Tangling in Tongues

Ionesco's one-acts: Language flying on a dangerous high

Sticks and stones may break our bones, but Eugène Ionesco was the writer who crystallized for all time the lethal power of words. Before him, characters in fiction and drama could only be killed by the revelatory substance that language carried, but in the two short, mordant divertissements that made Ionesco famous half a century ago, The Bald Sopranoand The Lesson, it's the words themselves that do the dirty work. "Philology leads to disaster," as the astringent housemaid of The Lesson sagely warns her professorial employer. In Ionesco's plays, a word can make time run backwards, render marriage provisional, turn one deceased person into an entire burgeoning family (all named Bobby Watson), and finally—if the word happens to be "dagger"— become a murder weapon.

Carl Forsman's production for the Atlantic Theater Company isn't the optimal setting of these two weirdly faceted gems, but enough of their genuine sparkle shows through to make it worth a visit for anyone who's never been dazzled by them before. Tina Howe's new translation wavers between ingenious inventions and surprising misfires in coping with Ionesco's linguistic trickery. The skilled cast of The Bald Soprano has been pushed into overstatement; someone was apparently afraid the audience wouldn't get the joke. Only Jan Maxwell's Mrs. Smith manages to fuse humor and humanity. Forsman's on more secure ground with The Lesson, though he oddly steers clear of its sexual subtext. Howe's language flows better here, and Steven Skybell, as the lunatic professor, zings out his pedantic rants as if he were mainlining the words. Which is right, since Ionesco's a language high unlike any other.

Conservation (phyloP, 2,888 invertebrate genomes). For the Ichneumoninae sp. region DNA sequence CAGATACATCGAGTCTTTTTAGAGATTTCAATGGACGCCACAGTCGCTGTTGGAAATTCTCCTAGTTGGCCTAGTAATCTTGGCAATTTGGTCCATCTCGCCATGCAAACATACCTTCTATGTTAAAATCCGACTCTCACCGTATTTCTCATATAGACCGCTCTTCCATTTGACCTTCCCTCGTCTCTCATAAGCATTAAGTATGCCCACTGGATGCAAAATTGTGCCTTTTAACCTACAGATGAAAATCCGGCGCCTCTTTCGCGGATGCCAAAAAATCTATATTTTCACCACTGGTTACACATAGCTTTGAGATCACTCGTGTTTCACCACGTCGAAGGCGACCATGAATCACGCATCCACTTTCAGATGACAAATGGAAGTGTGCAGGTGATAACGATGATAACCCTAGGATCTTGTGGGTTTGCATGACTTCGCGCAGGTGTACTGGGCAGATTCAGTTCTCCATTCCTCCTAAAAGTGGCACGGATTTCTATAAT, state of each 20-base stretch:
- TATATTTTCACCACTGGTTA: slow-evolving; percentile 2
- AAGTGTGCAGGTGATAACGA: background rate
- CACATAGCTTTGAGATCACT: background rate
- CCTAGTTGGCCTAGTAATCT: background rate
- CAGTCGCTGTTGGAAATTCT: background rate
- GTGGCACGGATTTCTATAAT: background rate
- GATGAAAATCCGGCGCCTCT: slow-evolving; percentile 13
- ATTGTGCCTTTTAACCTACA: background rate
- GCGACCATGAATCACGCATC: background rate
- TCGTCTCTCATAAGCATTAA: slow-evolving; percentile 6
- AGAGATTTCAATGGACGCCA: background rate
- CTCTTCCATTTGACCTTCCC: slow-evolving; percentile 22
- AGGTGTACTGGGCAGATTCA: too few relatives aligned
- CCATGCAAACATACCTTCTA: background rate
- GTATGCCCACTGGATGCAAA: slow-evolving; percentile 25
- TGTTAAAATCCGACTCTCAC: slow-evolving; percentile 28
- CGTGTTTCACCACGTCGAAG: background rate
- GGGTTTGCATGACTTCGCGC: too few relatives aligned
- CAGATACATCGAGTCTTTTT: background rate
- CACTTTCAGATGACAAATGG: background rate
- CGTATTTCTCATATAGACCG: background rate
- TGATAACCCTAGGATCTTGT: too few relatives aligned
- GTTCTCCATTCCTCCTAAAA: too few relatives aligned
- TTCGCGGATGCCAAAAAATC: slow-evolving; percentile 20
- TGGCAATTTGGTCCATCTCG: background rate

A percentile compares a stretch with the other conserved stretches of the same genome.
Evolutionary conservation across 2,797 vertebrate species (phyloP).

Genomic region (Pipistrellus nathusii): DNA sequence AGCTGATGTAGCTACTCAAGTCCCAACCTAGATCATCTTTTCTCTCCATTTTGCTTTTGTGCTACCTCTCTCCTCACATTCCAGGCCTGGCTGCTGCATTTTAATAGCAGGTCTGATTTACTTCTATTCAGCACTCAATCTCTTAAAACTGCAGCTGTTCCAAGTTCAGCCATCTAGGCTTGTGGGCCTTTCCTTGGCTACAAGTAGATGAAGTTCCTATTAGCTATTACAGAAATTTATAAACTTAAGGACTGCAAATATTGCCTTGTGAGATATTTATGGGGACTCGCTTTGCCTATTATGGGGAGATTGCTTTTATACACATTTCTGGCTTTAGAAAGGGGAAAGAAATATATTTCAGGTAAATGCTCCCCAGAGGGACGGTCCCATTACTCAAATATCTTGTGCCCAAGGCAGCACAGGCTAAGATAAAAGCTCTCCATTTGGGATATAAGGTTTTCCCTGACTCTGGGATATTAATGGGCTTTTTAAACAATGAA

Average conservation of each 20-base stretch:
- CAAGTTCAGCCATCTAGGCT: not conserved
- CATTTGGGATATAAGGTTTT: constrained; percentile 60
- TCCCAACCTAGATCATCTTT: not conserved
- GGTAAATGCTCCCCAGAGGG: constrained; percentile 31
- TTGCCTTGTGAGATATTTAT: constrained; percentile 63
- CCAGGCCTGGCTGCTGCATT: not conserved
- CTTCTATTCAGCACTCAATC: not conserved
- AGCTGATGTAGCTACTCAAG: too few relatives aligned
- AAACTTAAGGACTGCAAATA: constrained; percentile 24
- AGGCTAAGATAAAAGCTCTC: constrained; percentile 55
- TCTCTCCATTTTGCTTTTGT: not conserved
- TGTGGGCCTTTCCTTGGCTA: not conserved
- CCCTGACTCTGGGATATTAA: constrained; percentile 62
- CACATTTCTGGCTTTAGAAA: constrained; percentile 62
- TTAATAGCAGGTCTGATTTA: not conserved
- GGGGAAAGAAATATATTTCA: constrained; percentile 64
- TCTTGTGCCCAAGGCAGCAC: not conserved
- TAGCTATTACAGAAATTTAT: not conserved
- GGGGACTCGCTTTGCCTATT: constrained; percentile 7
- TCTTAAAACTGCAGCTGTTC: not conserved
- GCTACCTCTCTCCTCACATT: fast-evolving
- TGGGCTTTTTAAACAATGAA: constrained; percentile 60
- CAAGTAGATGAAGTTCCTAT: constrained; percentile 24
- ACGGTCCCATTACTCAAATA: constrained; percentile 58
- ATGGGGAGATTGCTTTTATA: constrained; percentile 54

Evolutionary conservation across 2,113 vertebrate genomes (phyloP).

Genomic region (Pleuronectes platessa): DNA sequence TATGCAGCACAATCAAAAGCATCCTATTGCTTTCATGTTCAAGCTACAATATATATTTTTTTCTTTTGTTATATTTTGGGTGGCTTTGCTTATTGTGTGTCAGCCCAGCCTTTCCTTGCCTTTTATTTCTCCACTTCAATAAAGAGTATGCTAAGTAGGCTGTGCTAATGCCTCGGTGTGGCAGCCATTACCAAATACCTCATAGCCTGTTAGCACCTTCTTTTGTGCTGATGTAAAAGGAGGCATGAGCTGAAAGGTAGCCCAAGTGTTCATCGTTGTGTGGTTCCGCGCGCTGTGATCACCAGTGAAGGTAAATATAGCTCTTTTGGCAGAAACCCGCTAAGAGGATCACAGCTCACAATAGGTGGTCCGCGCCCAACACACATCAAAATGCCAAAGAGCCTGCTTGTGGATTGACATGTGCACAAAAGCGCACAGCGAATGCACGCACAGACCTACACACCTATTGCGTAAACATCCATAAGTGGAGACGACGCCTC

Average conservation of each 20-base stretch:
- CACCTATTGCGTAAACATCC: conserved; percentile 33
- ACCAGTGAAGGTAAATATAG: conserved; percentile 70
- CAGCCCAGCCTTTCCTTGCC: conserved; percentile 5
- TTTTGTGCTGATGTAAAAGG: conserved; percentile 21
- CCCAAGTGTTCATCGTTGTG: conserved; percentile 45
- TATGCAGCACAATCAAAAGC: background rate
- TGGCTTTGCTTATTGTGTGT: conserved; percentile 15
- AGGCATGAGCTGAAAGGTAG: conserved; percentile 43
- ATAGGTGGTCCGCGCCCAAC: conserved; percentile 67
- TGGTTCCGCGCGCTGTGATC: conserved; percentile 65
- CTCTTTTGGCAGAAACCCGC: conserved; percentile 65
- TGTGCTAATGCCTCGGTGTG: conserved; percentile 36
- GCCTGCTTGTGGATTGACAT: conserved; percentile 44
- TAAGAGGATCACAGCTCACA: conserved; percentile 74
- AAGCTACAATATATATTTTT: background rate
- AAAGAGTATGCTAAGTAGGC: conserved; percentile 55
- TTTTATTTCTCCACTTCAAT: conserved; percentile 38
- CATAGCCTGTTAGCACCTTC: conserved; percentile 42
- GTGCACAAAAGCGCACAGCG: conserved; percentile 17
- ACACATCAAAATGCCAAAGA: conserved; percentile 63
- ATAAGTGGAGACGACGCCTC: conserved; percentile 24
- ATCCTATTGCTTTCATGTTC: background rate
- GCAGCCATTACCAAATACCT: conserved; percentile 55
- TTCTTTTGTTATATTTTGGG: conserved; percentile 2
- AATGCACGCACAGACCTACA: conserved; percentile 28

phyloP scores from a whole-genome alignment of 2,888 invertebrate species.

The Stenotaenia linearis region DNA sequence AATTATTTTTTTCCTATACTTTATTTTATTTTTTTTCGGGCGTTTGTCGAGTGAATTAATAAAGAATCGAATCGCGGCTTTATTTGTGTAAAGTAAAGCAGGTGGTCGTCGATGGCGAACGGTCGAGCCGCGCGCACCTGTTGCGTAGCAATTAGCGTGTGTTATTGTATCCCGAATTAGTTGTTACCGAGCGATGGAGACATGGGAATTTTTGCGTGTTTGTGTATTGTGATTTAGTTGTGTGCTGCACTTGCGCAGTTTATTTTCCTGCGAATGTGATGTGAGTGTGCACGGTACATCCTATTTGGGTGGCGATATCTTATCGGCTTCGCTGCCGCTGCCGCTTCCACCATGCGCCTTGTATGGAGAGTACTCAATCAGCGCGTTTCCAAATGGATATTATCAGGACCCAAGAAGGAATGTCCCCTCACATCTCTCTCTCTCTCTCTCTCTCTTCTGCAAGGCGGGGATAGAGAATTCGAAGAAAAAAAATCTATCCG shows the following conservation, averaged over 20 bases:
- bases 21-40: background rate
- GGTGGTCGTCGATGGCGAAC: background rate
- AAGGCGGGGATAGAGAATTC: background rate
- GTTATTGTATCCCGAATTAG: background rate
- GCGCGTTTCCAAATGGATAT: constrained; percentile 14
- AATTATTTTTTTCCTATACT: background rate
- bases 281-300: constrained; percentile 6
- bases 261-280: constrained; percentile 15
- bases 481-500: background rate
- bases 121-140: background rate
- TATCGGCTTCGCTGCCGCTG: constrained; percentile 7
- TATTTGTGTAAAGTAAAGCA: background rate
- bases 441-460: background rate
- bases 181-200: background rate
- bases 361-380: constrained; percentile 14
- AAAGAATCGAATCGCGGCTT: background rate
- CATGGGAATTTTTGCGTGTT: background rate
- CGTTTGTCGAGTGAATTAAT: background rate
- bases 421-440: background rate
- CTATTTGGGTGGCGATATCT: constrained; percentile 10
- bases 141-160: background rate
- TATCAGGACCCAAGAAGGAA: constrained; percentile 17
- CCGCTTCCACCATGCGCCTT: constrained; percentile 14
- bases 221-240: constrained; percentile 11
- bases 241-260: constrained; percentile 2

Maggie Kiley and Skybell in The Lesson
photo: Carol Rosegg
Maggie Kiley and Skybell in The Lesson

Details

The Bald Soprano & The Lesson
By Eugène Ionesco
Atlantic Theater
336 West 20th Street
212.239.6200

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